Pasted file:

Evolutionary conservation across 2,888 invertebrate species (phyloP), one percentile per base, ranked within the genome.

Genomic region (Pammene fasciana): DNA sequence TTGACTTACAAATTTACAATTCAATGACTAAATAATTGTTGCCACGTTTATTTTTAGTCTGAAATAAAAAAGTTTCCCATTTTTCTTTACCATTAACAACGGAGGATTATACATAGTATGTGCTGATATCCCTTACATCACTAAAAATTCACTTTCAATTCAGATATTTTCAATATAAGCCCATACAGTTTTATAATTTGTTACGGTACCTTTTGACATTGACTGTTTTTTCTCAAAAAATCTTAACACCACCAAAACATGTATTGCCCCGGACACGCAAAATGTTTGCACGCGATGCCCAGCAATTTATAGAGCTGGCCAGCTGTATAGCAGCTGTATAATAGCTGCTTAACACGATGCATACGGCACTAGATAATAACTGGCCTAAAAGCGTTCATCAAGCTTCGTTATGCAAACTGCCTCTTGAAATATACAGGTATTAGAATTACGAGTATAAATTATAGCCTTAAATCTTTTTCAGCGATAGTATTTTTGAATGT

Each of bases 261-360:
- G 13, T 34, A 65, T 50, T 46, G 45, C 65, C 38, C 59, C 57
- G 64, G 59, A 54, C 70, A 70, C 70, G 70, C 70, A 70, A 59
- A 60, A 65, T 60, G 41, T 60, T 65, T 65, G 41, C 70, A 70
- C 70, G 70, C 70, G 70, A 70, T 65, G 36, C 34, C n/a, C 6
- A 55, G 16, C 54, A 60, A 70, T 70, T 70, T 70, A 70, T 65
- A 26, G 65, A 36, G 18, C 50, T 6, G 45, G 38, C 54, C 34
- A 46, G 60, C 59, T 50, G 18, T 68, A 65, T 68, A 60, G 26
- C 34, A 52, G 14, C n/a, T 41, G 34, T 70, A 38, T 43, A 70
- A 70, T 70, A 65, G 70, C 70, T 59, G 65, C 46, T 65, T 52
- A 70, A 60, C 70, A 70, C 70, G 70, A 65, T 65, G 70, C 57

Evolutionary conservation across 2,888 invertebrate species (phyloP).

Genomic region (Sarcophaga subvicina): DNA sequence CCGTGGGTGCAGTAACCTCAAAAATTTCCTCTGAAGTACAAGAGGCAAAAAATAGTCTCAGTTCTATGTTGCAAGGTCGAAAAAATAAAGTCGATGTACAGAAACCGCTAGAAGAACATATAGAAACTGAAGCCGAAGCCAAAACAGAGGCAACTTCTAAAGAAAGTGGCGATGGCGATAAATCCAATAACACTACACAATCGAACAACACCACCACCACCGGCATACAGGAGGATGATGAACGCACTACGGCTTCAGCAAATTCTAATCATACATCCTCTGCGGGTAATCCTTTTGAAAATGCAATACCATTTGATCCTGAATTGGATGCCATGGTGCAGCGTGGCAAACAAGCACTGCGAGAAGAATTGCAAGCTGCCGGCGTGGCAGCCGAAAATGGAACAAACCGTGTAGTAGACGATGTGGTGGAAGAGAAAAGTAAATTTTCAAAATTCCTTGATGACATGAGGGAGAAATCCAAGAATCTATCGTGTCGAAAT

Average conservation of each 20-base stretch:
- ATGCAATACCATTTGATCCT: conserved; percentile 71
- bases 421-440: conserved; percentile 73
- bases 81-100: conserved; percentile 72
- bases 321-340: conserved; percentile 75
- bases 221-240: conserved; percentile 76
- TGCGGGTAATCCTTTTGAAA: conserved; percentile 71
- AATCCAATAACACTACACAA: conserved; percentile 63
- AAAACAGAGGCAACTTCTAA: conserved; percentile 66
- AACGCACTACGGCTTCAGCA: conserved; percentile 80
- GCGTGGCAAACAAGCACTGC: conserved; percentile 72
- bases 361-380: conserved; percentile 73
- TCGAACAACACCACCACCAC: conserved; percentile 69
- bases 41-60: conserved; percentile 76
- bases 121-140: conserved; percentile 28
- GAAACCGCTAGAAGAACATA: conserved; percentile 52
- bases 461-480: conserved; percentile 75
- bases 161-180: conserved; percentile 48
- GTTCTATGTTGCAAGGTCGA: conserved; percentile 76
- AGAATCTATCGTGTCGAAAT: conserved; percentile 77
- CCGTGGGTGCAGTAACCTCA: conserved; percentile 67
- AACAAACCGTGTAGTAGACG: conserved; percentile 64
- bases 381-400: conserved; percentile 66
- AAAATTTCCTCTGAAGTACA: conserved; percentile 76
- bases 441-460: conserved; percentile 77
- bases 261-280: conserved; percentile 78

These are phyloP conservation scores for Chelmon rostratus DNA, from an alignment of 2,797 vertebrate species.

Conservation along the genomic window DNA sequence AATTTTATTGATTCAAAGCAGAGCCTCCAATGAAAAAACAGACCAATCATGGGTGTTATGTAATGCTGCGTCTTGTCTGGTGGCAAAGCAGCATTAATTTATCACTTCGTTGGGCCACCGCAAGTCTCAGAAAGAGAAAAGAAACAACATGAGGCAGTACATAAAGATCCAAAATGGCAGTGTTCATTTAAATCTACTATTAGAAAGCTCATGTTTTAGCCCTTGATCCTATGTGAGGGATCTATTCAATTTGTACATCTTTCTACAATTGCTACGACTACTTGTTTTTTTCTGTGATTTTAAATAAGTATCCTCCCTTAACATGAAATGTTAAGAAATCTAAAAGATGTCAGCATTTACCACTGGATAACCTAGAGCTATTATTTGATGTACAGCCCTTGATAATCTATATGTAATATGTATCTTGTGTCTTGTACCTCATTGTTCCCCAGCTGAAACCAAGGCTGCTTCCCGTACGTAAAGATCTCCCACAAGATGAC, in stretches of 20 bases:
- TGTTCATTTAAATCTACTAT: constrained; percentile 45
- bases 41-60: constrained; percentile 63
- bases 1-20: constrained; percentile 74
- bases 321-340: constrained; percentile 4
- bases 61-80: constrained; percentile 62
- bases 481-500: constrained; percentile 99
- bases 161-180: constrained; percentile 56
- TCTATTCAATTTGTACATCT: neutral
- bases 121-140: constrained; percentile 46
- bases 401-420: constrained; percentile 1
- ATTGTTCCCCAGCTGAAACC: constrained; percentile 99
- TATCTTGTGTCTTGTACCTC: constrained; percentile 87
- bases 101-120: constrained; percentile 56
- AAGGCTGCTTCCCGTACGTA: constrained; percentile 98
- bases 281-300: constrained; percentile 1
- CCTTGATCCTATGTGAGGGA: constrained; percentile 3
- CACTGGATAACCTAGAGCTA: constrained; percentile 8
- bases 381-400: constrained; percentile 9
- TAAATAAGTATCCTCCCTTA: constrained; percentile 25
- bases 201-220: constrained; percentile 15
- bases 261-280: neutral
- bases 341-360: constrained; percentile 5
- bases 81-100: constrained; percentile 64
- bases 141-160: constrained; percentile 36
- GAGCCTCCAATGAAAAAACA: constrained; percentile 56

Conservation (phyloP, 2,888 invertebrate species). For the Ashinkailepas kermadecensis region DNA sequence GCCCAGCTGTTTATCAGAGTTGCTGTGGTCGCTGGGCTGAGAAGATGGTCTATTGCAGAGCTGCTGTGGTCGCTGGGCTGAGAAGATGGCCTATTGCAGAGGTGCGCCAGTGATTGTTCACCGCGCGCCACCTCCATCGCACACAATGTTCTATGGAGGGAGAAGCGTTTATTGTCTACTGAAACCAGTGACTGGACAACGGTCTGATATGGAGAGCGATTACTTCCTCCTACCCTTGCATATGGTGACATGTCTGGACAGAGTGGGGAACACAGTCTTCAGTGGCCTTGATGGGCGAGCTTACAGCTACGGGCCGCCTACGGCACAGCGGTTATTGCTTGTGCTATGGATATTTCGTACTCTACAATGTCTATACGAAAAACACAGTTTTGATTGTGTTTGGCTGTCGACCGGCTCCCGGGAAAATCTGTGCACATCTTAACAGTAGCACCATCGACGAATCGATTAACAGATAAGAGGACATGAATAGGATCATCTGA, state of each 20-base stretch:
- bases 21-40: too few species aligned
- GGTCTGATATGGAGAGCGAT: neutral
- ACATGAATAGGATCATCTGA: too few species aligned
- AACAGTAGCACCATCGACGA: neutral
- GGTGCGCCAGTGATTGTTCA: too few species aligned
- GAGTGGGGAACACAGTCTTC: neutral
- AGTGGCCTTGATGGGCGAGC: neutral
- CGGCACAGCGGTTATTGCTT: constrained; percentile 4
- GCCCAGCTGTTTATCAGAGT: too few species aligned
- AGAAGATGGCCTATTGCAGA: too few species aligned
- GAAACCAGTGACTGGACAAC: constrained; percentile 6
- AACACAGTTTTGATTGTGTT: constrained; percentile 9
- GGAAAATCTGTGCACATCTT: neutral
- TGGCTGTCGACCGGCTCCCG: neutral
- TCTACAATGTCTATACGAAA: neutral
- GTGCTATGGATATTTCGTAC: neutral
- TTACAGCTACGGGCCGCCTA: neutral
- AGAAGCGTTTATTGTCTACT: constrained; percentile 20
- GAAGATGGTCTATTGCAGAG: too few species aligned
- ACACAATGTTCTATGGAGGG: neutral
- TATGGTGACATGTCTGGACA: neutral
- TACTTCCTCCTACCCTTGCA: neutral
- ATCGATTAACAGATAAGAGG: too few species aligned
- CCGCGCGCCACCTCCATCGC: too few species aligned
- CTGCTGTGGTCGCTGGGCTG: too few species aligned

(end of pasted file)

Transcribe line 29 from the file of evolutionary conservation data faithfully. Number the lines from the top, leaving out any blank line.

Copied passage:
- bases 41-60: conserved; percentile 76